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Louise Bourgeois (1911-2010)
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Louise Bourgeois (1911-2010)

Hysterical

Details
Louise Bourgeois (1911-2010)
Hysterical
incised with the artist’s initials ‘LB’ (on the base of the figurine); titled ‘HYSTERICAL’ (on a plaque affixed to the base of the figurine)
fabric, stainless steel, glass, wood and lead
70 x 24 x 24in. (177.8 x 60.9 x 60.9 cm.)
Executed in 2001
Provenance
Cheim & Read, New York.
Acquired from the above by the present owner.
Literature
Louise Bourgeois: New Work, exh. cat., Cheim & Read, New York, 2001 (illustrated in colour, unpaged).
Exhibited
Seoul, Kukje Gallery, Louise Bourgeois, 2002 (illustrated in colour, unpaged).
Special notice

Artist's Resale Right ("Droit de Suite"). Artist's Resale Right Regulations 2006 apply to this lot, the buyer agrees to pay us an amount equal to the resale royalty provided for in those Regulations, and we undertake to the buyer to pay such amount to the artist's collection agent.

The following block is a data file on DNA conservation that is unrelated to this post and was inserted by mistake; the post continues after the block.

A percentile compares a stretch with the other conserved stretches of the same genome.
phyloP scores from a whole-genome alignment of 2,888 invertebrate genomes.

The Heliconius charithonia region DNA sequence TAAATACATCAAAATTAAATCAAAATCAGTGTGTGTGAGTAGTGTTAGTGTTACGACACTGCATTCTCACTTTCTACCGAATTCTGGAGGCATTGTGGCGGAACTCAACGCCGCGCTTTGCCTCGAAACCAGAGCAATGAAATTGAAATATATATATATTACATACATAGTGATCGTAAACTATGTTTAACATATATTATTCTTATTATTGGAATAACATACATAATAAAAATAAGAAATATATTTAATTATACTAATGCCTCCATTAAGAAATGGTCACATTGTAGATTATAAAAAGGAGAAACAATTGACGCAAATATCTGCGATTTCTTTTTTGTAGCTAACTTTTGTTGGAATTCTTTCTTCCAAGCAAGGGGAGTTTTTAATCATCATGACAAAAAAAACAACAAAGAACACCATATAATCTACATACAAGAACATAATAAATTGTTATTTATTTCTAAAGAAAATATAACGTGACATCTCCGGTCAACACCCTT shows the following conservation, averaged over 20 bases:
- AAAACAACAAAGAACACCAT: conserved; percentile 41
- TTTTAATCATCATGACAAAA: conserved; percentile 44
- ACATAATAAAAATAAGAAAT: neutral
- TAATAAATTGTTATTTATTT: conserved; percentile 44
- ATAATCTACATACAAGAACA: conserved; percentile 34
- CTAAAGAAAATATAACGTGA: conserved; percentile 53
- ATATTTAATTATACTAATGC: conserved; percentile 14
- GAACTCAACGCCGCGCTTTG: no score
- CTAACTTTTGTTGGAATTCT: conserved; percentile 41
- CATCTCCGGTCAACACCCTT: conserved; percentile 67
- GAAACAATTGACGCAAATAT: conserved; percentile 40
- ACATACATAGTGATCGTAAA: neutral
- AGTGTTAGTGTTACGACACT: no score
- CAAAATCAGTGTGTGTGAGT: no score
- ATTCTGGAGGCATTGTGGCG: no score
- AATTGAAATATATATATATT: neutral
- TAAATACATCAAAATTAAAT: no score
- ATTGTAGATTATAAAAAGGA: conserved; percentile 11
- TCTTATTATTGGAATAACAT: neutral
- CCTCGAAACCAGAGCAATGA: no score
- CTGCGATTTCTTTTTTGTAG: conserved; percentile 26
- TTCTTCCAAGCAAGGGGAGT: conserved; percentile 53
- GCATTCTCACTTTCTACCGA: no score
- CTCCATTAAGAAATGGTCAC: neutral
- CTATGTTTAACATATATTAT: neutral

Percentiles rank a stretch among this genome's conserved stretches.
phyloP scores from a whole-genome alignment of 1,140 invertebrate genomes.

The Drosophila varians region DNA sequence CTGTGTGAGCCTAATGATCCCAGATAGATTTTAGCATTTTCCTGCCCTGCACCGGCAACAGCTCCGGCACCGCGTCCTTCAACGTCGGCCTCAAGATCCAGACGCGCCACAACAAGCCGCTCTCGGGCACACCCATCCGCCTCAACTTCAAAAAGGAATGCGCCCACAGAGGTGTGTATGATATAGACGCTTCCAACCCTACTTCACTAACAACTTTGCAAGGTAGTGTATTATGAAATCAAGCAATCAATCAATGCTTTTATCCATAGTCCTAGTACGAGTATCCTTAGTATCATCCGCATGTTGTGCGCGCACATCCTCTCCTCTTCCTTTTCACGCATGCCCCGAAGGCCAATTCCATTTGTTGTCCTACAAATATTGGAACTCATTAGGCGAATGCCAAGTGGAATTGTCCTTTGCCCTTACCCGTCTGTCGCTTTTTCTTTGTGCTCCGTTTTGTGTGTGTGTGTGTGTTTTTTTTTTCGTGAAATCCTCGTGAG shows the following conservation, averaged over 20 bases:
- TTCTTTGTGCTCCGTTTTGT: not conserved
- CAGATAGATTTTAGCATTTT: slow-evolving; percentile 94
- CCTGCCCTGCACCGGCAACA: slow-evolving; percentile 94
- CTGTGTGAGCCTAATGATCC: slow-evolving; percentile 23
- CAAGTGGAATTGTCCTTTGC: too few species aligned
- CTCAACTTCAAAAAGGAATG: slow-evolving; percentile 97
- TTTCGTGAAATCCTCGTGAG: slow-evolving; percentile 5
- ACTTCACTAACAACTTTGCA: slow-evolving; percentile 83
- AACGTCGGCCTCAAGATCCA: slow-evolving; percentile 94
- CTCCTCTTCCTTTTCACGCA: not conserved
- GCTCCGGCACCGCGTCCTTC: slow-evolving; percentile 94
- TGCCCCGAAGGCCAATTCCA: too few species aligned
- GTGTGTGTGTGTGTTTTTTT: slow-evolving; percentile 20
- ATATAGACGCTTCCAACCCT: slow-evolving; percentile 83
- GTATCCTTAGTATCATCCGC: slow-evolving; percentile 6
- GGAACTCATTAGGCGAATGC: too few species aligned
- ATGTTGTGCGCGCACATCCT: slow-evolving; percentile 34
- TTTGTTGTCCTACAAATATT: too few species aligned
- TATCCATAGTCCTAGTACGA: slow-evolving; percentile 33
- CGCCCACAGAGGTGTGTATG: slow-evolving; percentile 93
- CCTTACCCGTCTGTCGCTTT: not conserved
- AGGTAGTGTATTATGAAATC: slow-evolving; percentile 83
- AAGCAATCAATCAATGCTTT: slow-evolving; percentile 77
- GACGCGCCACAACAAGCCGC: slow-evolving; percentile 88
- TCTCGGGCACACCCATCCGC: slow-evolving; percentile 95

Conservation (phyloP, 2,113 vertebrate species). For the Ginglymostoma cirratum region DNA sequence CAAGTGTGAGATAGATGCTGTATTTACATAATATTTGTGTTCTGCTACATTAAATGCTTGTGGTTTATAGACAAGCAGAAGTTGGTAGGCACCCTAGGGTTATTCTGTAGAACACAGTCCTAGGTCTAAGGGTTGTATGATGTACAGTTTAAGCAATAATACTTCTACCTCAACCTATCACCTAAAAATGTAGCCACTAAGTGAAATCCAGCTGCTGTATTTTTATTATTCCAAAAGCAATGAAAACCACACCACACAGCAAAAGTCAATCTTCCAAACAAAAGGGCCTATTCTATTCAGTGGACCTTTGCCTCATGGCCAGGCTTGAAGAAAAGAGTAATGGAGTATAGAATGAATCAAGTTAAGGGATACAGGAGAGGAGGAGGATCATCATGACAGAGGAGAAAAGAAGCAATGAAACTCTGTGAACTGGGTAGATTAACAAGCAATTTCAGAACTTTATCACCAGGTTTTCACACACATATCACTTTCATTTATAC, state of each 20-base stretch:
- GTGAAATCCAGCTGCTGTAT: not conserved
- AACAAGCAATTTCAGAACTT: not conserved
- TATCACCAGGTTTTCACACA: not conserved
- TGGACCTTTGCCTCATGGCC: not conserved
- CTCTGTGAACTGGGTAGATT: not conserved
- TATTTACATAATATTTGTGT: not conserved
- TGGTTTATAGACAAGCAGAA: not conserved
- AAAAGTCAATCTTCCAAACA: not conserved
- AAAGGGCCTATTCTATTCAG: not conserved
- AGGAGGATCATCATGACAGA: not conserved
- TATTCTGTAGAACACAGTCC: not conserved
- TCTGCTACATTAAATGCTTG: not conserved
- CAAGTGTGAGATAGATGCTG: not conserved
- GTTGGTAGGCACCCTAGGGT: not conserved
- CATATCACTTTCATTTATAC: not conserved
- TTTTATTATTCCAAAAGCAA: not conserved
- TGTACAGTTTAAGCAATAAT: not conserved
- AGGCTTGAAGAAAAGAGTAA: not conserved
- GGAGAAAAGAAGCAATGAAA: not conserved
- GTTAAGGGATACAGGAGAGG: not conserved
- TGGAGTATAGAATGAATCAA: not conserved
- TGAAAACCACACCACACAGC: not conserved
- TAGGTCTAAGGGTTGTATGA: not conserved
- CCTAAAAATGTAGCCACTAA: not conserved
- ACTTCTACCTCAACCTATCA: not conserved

These lots have been imported from outside the EU for sale using a Temporary Import regime. Import VAT is payable (at 5%) on the Hammer price. VAT is also payable (at 20%) on the buyer’s Premium on a VAT inclusive basis. When a buyer of such a lot has registered an EU address but wishes to export the lot or complete the import into another EU country, he must advise Christie's immediately after the auction.

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Katharine Arnold
Katharine Arnold

Lot Essay

‘The skeins of wool are a friendly refuge, like a web or a cocoon. The caterpillar gets the silk from his mouth, builds his cocoon and when it is completed he dies. The cocoon has exhausted the animal. I am the cocoon. I have no ego. I am my work’
LOUISE BOURGEOIS

‘… things that have broken down or have been ripped apart can be joined and mended. My art is a form of restoration in terms of my feelings to myself and to others’
LOUISE BOURGEOIS